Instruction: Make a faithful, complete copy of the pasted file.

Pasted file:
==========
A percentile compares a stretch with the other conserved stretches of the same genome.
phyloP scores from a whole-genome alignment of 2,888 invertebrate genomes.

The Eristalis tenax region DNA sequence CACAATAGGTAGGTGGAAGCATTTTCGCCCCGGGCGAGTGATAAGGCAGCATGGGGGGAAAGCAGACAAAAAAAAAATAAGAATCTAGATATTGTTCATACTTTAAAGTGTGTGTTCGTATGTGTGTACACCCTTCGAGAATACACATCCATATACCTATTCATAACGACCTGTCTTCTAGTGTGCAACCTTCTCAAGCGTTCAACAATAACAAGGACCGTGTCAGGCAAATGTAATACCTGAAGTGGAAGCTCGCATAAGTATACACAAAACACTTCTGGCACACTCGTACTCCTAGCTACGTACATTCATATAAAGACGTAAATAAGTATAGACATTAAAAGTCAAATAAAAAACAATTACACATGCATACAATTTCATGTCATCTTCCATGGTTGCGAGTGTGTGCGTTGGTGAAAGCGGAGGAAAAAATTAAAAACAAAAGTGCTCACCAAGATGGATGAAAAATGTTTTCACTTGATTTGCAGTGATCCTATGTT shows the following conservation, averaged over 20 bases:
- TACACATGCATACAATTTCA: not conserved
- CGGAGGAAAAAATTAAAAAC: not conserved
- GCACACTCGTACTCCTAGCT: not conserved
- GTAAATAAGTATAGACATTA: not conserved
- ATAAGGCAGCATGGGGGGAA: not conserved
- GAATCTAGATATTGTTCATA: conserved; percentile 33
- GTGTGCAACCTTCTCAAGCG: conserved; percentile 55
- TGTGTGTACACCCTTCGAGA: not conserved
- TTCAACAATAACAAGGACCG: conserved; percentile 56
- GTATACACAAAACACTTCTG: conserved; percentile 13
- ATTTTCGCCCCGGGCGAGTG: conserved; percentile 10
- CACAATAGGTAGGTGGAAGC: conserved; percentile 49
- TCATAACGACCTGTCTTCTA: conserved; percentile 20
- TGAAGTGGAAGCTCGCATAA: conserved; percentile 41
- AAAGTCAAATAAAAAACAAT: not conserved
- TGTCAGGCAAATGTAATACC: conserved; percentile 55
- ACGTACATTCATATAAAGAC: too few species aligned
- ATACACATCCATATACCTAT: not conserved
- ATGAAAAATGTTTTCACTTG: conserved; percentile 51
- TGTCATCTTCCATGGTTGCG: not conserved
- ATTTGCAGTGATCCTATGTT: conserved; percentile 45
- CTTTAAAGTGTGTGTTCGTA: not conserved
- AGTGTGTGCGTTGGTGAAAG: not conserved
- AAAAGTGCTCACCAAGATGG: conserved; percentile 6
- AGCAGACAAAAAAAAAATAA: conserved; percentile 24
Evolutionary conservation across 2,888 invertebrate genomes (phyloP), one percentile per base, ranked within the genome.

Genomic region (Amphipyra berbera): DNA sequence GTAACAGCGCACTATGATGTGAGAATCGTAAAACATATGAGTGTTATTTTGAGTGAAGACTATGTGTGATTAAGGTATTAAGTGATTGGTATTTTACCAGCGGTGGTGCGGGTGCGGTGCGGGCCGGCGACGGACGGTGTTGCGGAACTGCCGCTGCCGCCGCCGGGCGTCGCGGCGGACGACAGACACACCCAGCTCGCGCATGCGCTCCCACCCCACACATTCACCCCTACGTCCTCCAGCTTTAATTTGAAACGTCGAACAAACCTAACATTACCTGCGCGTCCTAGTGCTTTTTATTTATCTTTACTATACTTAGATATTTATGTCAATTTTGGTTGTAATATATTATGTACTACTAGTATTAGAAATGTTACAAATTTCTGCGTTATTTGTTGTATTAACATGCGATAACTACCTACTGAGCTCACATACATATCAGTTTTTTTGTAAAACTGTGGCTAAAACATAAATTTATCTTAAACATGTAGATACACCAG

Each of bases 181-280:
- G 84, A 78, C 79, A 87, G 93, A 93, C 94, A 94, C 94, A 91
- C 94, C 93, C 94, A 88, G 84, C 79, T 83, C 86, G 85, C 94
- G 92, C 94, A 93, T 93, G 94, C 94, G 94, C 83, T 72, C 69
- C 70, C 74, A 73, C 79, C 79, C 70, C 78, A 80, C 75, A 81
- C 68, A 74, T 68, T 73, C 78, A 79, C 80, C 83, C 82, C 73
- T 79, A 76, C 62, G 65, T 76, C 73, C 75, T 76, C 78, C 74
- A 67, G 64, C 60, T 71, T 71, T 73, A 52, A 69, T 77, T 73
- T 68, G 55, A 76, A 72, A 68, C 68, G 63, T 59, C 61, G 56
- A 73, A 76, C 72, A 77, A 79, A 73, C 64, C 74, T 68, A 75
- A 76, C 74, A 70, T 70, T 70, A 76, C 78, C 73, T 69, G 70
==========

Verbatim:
A percentile compares a stretch with the other conserved stretches of the same genome.
phyloP scores from a whole-genome alignment of 2,888 invertebrate genomes.

The Eristalis tenax region DNA sequence CACAATAGGTAGGTGGAAGCATTTTCGCCCCGGGCGAGTGATAAGGCAGCATGGGGGGAAAGCAGACAAAAAAAAAATAAGAATCTAGATATTGTTCATACTTTAAAGTGTGTGTTCGTATGTGTGTACACCCTTCGAGAATACACATCCATATACCTATTCATAACGACCTGTCTTCTAGTGTGCAACCTTCTCAAGCGTTCAACAATAACAAGGACCGTGTCAGGCAAATGTAATACCTGAAGTGGAAGCTCGCATAAGTATACACAAAACACTTCTGGCACACTCGTACTCCTAGCTACGTACATTCATATAAAGACGTAAATAAGTATAGACATTAAAAGTCAAATAAAAAACAATTACACATGCATACAATTTCATGTCATCTTCCATGGTTGCGAGTGTGTGCGTTGGTGAAAGCGGAGGAAAAAATTAAAAACAAAAGTGCTCACCAAGATGGATGAAAAATGTTTTCACTTGATTTGCAGTGATCCTATGTT shows the following conservation, averaged over 20 bases:
- TACACATGCATACAATTTCA: not conserved
- CGGAGGAAAAAATTAAAAAC: not conserved
- GCACACTCGTACTCCTAGCT: not conserved
- GTAAATAAGTATAGACATTA: not conserved
- ATAAGGCAGCATGGGGGGAA: not conserved
- GAATCTAGATATTGTTCATA: conserved; percentile 33
- GTGTGCAACCTTCTCAAGCG: conserved; percentile 55
- TGTGTGTACACCCTTCGAGA: not conserved
- TTCAACAATAACAAGGACCG: conserved; percentile 56
- GTATACACAAAACACTTCTG: conserved; percentile 13
- ATTTTCGCCCCGGGCGAGTG: conserved; percentile 10
- CACAATAGGTAGGTGGAAGC: conserved; percentile 49
- TCATAACGACCTGTCTTCTA: conserved; percentile 20
- TGAAGTGGAAGCTCGCATAA: conserved; percentile 41
- AAAGTCAAATAAAAAACAAT: not conserved
- TGTCAGGCAAATGTAATACC: conserved; percentile 55
- ACGTACATTCATATAAAGAC: too few species aligned
- ATACACATCCATATACCTAT: not conserved
- ATGAAAAATGTTTTCACTTG: conserved; percentile 51
- TGTCATCTTCCATGGTTGCG: not conserved
- ATTTGCAGTGATCCTATGTT: conserved; percentile 45
- CTTTAAAGTGTGTGTTCGTA: not conserved
- AGTGTGTGCGTTGGTGAAAG: not conserved
- AAAAGTGCTCACCAAGATGG: conserved; percentile 6
- AGCAGACAAAAAAAAAATAA: conserved; percentile 24
Evolutionary conservation across 2,888 invertebrate genomes (phyloP), one percentile per base, ranked within the genome.

Genomic region (Amphipyra berbera): DNA sequence GTAACAGCGCACTATGATGTGAGAATCGTAAAACATATGAGTGTTATTTTGAGTGAAGACTATGTGTGATTAAGGTATTAAGTGATTGGTATTTTACCAGCGGTGGTGCGGGTGCGGTGCGGGCCGGCGACGGACGGTGTTGCGGAACTGCCGCTGCCGCCGCCGGGCGTCGCGGCGGACGACAGACACACCCAGCTCGCGCATGCGCTCCCACCCCACACATTCACCCCTACGTCCTCCAGCTTTAATTTGAAACGTCGAACAAACCTAACATTACCTGCGCGTCCTAGTGCTTTTTATTTATCTTTACTATACTTAGATATTTATGTCAATTTTGGTTGTAATATATTATGTACTACTAGTATTAGAAATGTTACAAATTTCTGCGTTATTTGTTGTATTAACATGCGATAACTACCTACTGAGCTCACATACATATCAGTTTTTTTGTAAAACTGTGGCTAAAACATAAATTTATCTTAAACATGTAGATACACCAG

Each of bases 181-280:
- G 84, A 78, C 79, A 87, G 93, A 93, C 94, A 94, C 94, A 91
- C 94, C 93, C 94, A 88, G 84, C 79, T 83, C 86, G 85, C 94
- G 92, C 94, A 93, T 93, G 94, C 94, G 94, C 83, T 72, C 69
- C 70, C 74, A 73, C 79, C 79, C 70, C 78, A 80, C 75, A 81
- C 68, A 74, T 68, T 73, C 78, A 79, C 80, C 83, C 82, C 73
- T 79, A 76, C 62, G 65, T 76, C 73, C 75, T 76, C 78, C 74
- A 67, G 64, C 60, T 71, T 71, T 73, A 52, A 69, T 77, T 73
- T 68, G 55, A 76, A 72, A 68, C 68, G 63, T 59, C 61, G 56
- A 73, A 76, C 72, A 77, A 79, A 73, C 64, C 74, T 68, A 75
- A 76, C 74, A 70, T 70, T 70, A 76, C 78, C 73, T 69, G 70